The art of negotiating, island style
Haggling over a few dollars might seem like a waste of time if you’re on a short weekend getaway. But if you’re travelling in the Gili islands, Bali and beyond for a long time (and on a budget), those few dollars add up.
In the Gili islands and Bali, negotiating a price (for practically everything) becomes a daily affair. Play the game well, and you’ll be rewarded with some pretty sweet deals.
Wouldn’t it be nice if tourist guides and boatmen in the Gilis, and not to mention Bali, decided on a standard price for their services and we could all skip the hassle of cattle trading? Well, that’s not about to happen, and it’s all part of the fun. Provided you’ve struck a deal like a pro, and you’ve paid a fair price for a service.
Here are a few vital tips for bargaining in Indonesia like a pro.
Get on island time
Forget the idea that time is money. On the islands, you’ve got more time than money – and so do the locals. One tactic they use to help you lose your patience and give in, is by lingering over an offer and making lots of small talk. Essentially wasting your time in hope that you’ll fork over the cash to save the hassle. So don’t be in a hurry to close a deal, but don’t linger over your offer for too long either. You don’t want to get roped into endless small talk and unnecessary pity purchases.
The guys working the tourist trade have been around for a long time. And they deal with rude and unpleasant tourists, day in and day out. So give them a break and treat them well, they’re more likely to strike a good deal with you if they know they’re getting an easy customer for the day. They’re on the paradise islands to enjoy island life as much as you are.
What’s the going rate?
On most occasions when you ask a tourist guide to give you a good price, he’ll ask you, “How much do you want to give?” They also use this comeback if you reject their starting price. Their question, of course, plays on your heart strings like a broken violin. Of course US$50 sounds reasonable for a boat ride from Gili Trawangan to Gili Meno – but you’re in Indonesia, not Australia. It should only cost US$25 on an outrigger, tops.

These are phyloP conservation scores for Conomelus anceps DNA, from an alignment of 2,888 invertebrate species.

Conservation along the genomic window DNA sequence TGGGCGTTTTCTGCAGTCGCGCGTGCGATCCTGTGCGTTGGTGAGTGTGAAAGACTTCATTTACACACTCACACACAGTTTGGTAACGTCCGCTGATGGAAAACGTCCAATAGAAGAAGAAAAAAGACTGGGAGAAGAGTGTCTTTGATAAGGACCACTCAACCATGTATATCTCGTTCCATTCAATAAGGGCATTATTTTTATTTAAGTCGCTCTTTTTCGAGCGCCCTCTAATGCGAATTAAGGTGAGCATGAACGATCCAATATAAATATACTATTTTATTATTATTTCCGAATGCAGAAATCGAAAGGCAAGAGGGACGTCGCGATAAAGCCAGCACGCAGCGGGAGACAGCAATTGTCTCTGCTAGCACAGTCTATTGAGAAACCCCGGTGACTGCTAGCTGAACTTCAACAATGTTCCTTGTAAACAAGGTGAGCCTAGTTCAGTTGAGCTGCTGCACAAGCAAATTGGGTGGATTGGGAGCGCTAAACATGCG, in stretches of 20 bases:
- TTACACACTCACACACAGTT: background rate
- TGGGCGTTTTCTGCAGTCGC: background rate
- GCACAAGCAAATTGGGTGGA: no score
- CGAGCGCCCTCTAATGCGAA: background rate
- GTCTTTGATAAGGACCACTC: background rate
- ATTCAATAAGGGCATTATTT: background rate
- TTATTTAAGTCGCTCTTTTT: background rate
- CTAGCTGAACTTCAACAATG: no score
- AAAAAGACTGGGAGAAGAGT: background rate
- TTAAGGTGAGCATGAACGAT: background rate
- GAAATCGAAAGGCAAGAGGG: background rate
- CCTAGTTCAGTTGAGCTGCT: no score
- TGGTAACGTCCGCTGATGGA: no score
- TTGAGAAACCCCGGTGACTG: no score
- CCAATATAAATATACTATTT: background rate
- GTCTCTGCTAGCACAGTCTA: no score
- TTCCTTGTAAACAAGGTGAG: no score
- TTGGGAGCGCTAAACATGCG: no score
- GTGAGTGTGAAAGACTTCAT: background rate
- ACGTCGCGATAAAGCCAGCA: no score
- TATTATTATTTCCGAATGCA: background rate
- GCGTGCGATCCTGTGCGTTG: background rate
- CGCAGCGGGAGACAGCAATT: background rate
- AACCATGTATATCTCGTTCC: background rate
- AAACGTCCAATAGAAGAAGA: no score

Shop around for prices and don’t be afraid to ask other travellers how much they’ve paid for services. That way, you can name your price with confidence, and know you’ve made a reasonable offer.
Play the game
When you approach a tour guide, he’ll size you up by asking you questions, lots of them. He’ll probably guess where you’re from by your accent, and then size up your holiday budget by asking you where you’re staying, and how many people you’re travelling with. If you’re staying somewhere nice, find out the name of the crappiest backpacker joint on the island. Otherwise, they’ll double their prices for five star resort customers.
Be polite and vote with your feet
It’s common to lose your temper if it seems that you’re being led down the garden path and the tour guide is wasting your time without letting up a good deal. It’s not worth getting angry. They don’t care what Tripadvisor has to say about them. Walk in the opposite direction and find someone else to strike a deal with. You can’t swing a cat in the Gilis without knocking over a tour guide or boatman.
Don’t go shopping on an empty stomach
From experience, I know that I’m more likely to get ripped off when I’m tired, hungry or I’m just not in the mood to go through the whole rigmarole. So try to make arrangements like fast boat transfers the day before. If you’re in a hurry to get things done (and wiped out from the previous nights’ festivities), you leave yourself wide open. Have a good breakfast and a strong coffee before you head out to make your deals for the day.
Read more Gili island travel tips
6 sneaky ways your Gili island vacay is costing you more
Island survival guide: 8 ultimate Gili travel tips
5 ways to get to the Gili islands from Bali